”I just love it here,” he said of the Emirates Golf Club, scene of a hat-trick of victories in the Omega Dubai Desert Classic in 1994, 2002 and 2005, after a four-under-par 68 to sit alongside defending champion Rory McIlroy in joint sixth, two shots behind Swedish pacesetter Alexander Noren, following yesterday’s opening round.
“I love the greens now,” added Els, referring to the fact he has overcome a career-threatening bout of putting yips – evident during the Dunhill Links Championship at Carnoustie last October before raising their ugly head again in the South African Open last month. He has switched to a left-below-right putting grip, a change that has breathed new life into the four-time major winner’s game.
A polished effort in the more difficult afternoon conditions on an idyllic desert day – the wind got up just as McIlroy, the world No 2 and title favourite, was finishing off not long after midday – was evidence of that, the South African’s solitary bogey on a fast and fiery Majlis Course coming at his final hole.
“I just love the game,” said Els after being asked what it was that helped him retain his obvious passion and enthusiam to get back into the winner’s circle at a time when the likes of McIlroy, Jordan Spieth, Jason Day and Rickie Fowler – all players around half his age – are at the top of the world rankings. “I think everybody saw that I went through a very tough spell there last year,” he added, “but I’m starting to rekindle my love for putting again and, with the rest of the game having always kind of been there, I feel like I can still do something.”
Even in the majors? “Yes, I feel I can do that,” he added. “Equipment has kept me very relative in the modern game. Length is not a big issue as I can hit my driver as long as a lot of the young guys.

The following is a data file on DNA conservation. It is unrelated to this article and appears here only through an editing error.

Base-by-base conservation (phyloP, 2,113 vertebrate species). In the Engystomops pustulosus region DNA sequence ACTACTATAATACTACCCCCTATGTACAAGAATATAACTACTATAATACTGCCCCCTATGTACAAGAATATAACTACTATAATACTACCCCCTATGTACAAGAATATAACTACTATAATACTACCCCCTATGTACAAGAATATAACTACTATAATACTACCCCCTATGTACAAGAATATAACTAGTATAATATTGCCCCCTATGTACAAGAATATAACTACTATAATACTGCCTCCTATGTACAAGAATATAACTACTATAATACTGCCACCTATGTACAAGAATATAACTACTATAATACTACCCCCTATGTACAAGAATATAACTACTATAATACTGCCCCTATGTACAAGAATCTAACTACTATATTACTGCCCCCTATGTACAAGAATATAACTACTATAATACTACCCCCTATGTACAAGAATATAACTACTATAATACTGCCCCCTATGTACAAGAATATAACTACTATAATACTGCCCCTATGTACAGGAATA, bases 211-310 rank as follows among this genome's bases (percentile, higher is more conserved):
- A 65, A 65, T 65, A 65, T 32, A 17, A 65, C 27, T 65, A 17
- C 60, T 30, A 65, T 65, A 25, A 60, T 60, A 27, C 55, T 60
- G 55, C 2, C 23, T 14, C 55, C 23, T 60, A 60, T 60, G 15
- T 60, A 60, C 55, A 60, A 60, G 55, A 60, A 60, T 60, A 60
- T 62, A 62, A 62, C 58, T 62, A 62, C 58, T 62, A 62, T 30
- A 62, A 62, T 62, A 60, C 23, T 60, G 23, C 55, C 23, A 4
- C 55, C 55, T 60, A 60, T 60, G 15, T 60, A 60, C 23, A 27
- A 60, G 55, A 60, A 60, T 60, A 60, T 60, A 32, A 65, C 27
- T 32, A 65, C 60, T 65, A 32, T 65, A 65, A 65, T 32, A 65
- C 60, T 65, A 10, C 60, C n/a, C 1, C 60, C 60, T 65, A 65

“My issue was on the greens but I always felt that, if I could get my touch back, I could still compete. That’s what is happening now – I’m starting to feel it on the greens again. That gives you even more of a kick and I feel that I am going to have a good year.”
After picking up birdies at the sixth and eighth in going out in 33, Els made three gains against par in four holes from the 13th to move within a shot of clubhouse leader Noren, who’d negotiated his opening circuit without a blemish on the card. Els might have done likewise if it hadn’t been for the rib injury that forced him to pull out of Wednesday’s pre-event pro-am.
“I just got stuck,” he said of sending his second at the par-5 18th into the water in front of the green and taking a bogey. “I’ve been struggling with this rib injury and, on the longer shots when you have to stay wide, I really find it tough. The rib kind of catches and throws the club inside and that’s what happened there. I only had 250 yards, so I had to go for it. But it wasn’t a good swing and wasn’t a good result.”
Earlier, McIlroy had put his tee shot at the same hole into another patch of water before hitting hitting his third from 198 yards to 12 feet and rolling in the putt for one of his six birdies. Another, at the par-5 12th, was set up by a 4-iron which required a 15-yard cut to get past a tree, while a majestic approach to the sixth ended up hanging on the lip of the hole.
“It wasn’t the best way to start,” said the 26-year-old, a two-time winner here, of his bogey at the par-5 tenth, “and then the bogey I made on the second hole, which is a birdie hole out here, was a bad mistake. But to bounce back and to birdie some of the tougher holes on the course, I was really pleased with that.
“I still feel there’s room for improvement in my putting, but it’s definitely got better. Even since winning this tournament back in 2009, the strides I’ve made in my putting have been great. I feel like I’ve got a consistent routine in practice and that definitely helps on the course.”